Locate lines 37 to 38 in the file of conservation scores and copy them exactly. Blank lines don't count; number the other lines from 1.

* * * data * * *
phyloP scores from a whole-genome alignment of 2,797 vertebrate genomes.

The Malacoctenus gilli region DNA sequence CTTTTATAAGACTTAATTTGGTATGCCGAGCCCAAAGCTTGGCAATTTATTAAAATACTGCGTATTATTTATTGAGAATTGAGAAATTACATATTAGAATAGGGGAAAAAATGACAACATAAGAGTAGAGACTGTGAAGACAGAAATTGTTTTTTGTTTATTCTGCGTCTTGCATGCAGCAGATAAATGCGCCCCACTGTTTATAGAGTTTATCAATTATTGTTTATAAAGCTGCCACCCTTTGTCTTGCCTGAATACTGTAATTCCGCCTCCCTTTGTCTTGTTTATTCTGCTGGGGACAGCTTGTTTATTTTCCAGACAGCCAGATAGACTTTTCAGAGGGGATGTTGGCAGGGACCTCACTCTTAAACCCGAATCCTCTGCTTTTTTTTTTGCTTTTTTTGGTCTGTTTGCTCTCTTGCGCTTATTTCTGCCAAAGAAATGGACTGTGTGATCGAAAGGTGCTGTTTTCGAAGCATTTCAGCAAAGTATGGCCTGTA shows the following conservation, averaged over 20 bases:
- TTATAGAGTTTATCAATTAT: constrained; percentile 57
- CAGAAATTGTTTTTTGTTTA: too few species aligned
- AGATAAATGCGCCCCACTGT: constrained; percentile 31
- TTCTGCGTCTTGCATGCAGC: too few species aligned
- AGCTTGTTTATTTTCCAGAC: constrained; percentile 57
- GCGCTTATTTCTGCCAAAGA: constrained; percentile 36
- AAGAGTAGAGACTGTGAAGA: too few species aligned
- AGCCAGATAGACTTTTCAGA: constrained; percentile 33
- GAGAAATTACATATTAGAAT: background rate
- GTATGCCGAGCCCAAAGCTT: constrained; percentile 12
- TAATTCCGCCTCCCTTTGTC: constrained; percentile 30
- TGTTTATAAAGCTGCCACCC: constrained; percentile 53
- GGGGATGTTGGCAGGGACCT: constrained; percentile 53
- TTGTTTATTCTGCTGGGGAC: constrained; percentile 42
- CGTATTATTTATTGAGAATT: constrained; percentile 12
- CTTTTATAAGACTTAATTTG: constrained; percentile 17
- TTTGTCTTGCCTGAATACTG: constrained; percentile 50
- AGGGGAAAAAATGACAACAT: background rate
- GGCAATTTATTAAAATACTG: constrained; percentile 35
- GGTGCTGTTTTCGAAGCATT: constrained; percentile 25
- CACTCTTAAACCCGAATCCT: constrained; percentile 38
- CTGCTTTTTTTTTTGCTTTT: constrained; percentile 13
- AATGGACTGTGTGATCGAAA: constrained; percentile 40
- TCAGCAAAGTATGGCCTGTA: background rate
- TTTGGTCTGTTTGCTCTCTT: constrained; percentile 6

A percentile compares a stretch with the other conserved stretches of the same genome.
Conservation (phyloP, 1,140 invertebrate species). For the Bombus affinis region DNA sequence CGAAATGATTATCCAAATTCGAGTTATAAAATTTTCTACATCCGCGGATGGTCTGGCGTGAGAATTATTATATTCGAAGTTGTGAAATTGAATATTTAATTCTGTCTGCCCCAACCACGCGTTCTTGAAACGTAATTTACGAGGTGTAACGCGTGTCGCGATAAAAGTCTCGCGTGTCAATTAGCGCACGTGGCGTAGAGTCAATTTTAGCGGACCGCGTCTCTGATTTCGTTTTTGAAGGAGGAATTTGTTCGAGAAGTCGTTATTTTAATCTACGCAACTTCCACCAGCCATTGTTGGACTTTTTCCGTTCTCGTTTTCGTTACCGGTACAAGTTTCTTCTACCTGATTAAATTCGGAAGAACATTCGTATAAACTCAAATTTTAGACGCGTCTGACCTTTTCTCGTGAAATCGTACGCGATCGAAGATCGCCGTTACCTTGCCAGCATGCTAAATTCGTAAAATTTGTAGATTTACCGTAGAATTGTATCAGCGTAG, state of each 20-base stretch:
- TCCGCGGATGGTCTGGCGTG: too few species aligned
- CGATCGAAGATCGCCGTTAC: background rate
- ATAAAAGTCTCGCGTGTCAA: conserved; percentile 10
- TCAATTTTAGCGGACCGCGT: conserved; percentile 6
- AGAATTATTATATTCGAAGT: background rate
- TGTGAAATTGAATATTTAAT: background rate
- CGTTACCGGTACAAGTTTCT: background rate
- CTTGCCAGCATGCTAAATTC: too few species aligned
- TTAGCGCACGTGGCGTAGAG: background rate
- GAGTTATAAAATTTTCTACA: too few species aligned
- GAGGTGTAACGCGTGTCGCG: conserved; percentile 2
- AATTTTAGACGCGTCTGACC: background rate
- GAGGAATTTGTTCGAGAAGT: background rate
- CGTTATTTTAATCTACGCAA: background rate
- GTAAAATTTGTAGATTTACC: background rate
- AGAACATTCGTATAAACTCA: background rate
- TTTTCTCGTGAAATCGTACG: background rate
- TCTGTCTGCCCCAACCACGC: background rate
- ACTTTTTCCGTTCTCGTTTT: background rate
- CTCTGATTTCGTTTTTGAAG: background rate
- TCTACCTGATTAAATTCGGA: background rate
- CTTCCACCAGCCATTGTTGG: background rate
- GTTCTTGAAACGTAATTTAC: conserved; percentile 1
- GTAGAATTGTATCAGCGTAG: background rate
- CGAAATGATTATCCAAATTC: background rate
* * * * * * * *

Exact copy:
- CTTGCCAGCATGCTAAATTC: too few species aligned
- TTAGCGCACGTGGCGTAGAG: background rate